Transparent modeling of influenza incidence: Big data or a single data point from psychological theory?

Konstantinos Katsikopoulos, Özgür Şimşek, Marcus Buckmann, Gerd Gigerenzer

Research output: Contribution to journalArticlepeer-review

14 Citations (SciVal)
23 Downloads (Pure)


Simple, transparent rules are often frowned upon while complex, black-box models are seen as holding greater promise. Yet in quickly changing situations, simple rules can protect against overfitting and adapt quickly. We show that the surprisingly simple recency heuristic forecasts more accurately than Google Flu Trends (GFT) which used big data analytics and a black-box algorithm. This heuristic predicts that ‘‘this week’s proportion of flu-related doctor visits equals the proportion from the most recent week.’’ It is based on psychological theory of how people deal with rapidly changing situations. Other theory-inspired heuristics have outperformed big data models in predicting outcomes, such as U.S. presidential elections, or other uncertain events, such as consumer purchases, patient hospitalizations, and terrorist attacks. Heuristics are transparent, clearly communicating the underlying rationale for their predictions. We advocate taking into account psychological principles that have evolved over millennia and using these as a benchmark when testing big data models.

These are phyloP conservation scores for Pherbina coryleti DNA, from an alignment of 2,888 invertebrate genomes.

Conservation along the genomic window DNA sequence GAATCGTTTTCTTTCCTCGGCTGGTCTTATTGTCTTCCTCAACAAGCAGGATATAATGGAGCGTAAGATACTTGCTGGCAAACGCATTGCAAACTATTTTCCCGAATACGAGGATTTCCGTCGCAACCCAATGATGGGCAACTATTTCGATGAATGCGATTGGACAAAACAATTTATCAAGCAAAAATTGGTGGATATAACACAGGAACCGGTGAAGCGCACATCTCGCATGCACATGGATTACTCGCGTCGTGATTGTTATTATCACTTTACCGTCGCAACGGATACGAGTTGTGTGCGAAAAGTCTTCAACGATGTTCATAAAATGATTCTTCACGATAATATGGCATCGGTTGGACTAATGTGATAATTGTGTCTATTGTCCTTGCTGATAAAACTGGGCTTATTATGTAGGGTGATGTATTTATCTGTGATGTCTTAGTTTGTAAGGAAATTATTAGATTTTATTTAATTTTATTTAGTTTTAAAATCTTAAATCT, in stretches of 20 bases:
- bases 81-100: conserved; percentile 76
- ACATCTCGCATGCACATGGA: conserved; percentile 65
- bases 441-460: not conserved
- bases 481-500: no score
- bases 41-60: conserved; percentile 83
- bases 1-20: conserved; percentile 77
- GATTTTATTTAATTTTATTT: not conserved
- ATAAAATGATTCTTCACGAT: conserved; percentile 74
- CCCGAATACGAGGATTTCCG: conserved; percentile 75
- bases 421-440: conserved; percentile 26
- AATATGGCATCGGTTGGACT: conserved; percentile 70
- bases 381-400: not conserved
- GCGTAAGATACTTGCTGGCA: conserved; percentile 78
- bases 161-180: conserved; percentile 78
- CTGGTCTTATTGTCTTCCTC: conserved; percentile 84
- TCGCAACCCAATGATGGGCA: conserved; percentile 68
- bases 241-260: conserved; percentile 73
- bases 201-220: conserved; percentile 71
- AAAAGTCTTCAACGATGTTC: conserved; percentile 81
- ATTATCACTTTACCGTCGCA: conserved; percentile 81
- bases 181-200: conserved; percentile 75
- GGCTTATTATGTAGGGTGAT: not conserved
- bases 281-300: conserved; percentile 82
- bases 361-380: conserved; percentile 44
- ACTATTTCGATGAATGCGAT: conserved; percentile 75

Original languageEnglish
Pages (from-to)613-619
Number of pages7
JournalInternational Journal of Forecasting
Issue number2
Early online date28 Jan 2021
Publication statusPublished - 1 Apr 2022


  • Big data
  • Google Flu Trends
  • Naïve forecasting
  • Recency
  • Simple heuristics

ASJC Scopus subject areas

  • Business and International Management


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